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Cancer returns

Posts: 21
Joined: May 2010

I was diagnosed with prostate cancer in 09 and had surgery for it. My Gleason score was 9. They didn't get it all so in May of 10 I received radiation therapy along with hormone treatments. In Sept. of 10 I had an undetectable PSA which is what we all want. Now just 15 months later I have a PSA of .22. I have to wait until April for another PSA test and at that time they will make the determination that it is either cancer or something else. Anyone else have an experience like this? Doctor told us that if it is cancer they can only slow down the progression of the disease, a cure is not possible at this stage. What makes it worse is that I am a Vietnam vet who was exposed to Agent Orange, which according to the VA makes me 50% more likely to have a relapse and it will come back even more aggressive than the initial cancer. Would love to hear from other survivors about what their experience, and treatment,was after their cancer had returned. Thanks in advance for any advice you can give me.

Kongo's picture
Posts: 1166
Joined: Mar 2010


So sorry to hear of your bad news. As a 30-year veteran I am particularly saddened by the whole Agent Orange thing and the impact that is having on our generation. Although I was never in country, I spent quite a bit of time on "Yankee Station" off the coast. I do hope that given the state of your diagnosis that the VA has you at 100% disability.

I had not heard that prostate cancer caused by Agent Orange is more aggressive than other forms of Prostate Cancer but it doesn't surprise me.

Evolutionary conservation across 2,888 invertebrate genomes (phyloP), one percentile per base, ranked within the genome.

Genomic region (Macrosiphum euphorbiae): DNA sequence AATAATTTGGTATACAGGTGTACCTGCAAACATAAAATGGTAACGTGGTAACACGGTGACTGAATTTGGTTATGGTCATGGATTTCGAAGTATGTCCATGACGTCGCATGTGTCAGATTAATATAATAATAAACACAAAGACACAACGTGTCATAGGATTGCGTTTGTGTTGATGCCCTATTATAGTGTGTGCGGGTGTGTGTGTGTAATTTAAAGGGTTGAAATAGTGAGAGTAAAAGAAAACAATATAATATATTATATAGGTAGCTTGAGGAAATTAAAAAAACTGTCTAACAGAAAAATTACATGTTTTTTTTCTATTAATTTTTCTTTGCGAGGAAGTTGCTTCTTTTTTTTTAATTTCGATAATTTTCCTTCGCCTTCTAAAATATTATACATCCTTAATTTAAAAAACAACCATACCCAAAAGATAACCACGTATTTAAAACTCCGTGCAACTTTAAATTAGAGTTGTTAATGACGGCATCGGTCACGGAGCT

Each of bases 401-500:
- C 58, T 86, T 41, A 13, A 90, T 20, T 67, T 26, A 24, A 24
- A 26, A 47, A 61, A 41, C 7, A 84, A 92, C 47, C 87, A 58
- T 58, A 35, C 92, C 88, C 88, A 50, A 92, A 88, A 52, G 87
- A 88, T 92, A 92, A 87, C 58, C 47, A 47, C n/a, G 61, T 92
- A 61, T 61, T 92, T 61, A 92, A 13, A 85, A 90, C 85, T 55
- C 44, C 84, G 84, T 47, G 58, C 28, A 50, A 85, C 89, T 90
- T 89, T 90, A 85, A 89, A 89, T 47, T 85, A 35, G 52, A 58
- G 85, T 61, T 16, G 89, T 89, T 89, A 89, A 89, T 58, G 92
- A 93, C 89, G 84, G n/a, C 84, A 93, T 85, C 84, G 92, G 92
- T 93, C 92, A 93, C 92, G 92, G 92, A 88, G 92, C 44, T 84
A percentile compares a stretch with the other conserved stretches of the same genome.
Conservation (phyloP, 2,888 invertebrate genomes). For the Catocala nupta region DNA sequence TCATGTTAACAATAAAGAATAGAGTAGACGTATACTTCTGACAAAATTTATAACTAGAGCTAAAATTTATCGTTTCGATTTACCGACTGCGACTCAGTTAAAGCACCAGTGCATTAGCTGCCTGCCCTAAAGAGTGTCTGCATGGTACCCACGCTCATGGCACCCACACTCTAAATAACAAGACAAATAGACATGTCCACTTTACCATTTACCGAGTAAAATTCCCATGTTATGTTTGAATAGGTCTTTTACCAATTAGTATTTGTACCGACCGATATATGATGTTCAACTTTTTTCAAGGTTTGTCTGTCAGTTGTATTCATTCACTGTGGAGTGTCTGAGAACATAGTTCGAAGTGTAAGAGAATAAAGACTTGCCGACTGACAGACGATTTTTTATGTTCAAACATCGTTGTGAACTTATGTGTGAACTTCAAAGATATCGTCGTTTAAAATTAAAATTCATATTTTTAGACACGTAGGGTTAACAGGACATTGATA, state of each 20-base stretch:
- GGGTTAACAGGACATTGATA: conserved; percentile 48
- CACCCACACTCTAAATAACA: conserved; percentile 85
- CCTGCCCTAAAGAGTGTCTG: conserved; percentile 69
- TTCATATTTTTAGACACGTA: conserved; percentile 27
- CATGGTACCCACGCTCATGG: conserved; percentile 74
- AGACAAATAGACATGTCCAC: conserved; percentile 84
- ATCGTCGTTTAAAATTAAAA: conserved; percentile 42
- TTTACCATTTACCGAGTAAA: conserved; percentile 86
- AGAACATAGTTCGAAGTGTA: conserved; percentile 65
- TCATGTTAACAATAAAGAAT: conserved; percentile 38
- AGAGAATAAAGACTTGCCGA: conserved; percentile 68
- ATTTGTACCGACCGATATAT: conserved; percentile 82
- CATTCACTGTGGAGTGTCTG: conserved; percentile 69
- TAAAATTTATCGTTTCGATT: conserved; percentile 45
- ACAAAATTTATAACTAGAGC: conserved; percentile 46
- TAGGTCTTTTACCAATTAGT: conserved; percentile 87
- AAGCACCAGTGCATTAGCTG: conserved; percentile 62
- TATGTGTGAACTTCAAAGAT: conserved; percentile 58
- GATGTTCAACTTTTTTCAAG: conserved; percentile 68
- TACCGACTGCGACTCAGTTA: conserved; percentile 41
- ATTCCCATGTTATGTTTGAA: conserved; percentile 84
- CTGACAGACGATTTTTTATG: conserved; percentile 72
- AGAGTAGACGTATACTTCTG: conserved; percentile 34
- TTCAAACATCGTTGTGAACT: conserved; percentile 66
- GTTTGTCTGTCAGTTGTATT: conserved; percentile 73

Would you mind sharing how long you were on hormone therapy? If your cancer hasn't become testosterone resistant I assume you can do it again, right?

I know chemo is always an option but that to me has always been the last of the last resorts and I don't know if I would do it. I read a survey several months ago that indicated 80% of oncologists would not recommend chemotherapy for a family member. Makes you wonder.

Have you considered any diet changes that might help such as eliminating red meat and dairy?

I am very interested in what your medical team thinks is best for next steps. Also, you might consider getting some second opinions. I know that some VA centers are great and some are really lousy. If you're comfortable there I can understand staying but it can't hurt to seek some second opinions and VA should pay for it.

I don't understand why they are telling you that you need to wait until April for another PSA test and decide what to do. I can't think of anything but a growing prostate cancer as a result of Gleason 9 cancer that could be causing your PSA to increase.

Best of luck to you and thank you for your service.


VascodaGama's picture
Posts: 3297
Joined: Nov 2010

Terry (Mssa58)

I am sorry for the news on the PSA. I hope that the number 0.22 is due to other causes (laboratory error, etc.) but most probably you got recurrence.
Have you done any image study since 2009 (surgery)?
Gleason score 9 is very aggressive and prone to metastasize. Usually it “travels” to the lymph nodes where it creates micro colonies before becoming systemic. Bone metastasis is the next place where usually the cancer hides. In such cases, hormonal or chemo or a combination of both are recommended as treatment.

In your other thread you indicated that in April and May of 2010 you got injections of female hormones. Have you continued those shots after the radiation therapy?
Can you tell what the drug’s name was? Was it DES ?